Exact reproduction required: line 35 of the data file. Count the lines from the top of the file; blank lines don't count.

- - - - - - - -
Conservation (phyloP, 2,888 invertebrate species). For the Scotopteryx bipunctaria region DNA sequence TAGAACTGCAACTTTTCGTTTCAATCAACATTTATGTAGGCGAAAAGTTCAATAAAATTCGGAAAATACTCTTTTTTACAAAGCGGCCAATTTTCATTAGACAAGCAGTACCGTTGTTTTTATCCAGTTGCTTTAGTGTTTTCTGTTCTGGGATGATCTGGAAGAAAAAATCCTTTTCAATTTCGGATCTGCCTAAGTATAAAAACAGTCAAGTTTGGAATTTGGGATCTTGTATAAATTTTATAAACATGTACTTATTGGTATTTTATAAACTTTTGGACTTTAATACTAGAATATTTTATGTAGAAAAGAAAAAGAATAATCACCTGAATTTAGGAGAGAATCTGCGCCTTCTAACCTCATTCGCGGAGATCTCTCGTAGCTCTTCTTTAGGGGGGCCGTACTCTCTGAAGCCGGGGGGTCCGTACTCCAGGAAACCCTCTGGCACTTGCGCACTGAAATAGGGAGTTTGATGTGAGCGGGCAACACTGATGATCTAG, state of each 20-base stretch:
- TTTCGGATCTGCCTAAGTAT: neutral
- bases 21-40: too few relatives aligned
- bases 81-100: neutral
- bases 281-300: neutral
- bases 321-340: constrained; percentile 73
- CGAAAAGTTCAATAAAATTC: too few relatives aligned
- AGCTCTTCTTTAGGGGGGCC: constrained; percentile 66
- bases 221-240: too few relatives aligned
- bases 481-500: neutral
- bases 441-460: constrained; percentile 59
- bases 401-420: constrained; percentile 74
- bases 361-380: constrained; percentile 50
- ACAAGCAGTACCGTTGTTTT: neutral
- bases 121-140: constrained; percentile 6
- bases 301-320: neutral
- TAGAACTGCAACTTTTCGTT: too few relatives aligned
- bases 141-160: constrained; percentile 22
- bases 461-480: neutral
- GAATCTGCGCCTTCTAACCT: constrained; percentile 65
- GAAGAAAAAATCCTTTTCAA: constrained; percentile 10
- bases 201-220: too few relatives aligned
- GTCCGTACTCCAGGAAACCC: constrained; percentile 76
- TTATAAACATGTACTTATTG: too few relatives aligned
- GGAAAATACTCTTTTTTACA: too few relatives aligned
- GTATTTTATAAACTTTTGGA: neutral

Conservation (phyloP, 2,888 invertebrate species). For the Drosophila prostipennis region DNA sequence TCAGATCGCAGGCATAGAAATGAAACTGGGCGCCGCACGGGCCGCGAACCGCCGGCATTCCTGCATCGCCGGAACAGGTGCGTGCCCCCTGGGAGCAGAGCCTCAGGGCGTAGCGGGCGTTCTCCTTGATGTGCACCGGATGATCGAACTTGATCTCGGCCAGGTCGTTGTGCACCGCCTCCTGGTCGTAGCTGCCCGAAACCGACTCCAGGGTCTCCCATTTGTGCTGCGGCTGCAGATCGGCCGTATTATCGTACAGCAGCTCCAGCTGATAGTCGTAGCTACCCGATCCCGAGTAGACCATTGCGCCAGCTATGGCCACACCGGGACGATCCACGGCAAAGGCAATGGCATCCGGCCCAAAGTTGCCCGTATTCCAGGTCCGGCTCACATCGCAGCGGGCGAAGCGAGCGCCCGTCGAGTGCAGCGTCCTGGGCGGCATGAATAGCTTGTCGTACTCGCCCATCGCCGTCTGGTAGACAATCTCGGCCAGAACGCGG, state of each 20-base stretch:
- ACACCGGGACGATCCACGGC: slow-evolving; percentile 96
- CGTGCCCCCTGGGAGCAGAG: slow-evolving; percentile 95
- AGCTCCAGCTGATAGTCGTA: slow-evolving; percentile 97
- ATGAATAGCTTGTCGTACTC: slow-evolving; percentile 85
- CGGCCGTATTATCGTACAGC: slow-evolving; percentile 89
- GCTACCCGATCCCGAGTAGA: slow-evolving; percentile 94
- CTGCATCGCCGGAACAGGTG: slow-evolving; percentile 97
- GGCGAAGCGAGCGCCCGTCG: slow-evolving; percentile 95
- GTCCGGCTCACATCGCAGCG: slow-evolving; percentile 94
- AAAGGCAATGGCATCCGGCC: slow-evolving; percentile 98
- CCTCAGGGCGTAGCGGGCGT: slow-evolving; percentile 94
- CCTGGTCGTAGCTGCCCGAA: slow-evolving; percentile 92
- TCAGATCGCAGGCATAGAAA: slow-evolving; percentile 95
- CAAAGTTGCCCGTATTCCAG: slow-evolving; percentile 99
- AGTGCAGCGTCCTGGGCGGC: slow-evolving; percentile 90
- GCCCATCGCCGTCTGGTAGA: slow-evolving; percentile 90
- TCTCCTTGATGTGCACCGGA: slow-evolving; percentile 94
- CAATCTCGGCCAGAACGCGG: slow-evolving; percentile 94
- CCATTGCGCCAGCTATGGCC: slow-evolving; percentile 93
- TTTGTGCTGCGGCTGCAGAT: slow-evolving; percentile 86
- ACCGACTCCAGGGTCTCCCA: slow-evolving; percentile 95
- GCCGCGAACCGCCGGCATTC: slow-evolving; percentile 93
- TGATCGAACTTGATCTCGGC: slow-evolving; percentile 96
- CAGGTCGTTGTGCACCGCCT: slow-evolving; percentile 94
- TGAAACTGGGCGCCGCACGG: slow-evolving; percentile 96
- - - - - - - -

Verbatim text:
- GGCGAAGCGAGCGCCCGTCG: slow-evolving; percentile 95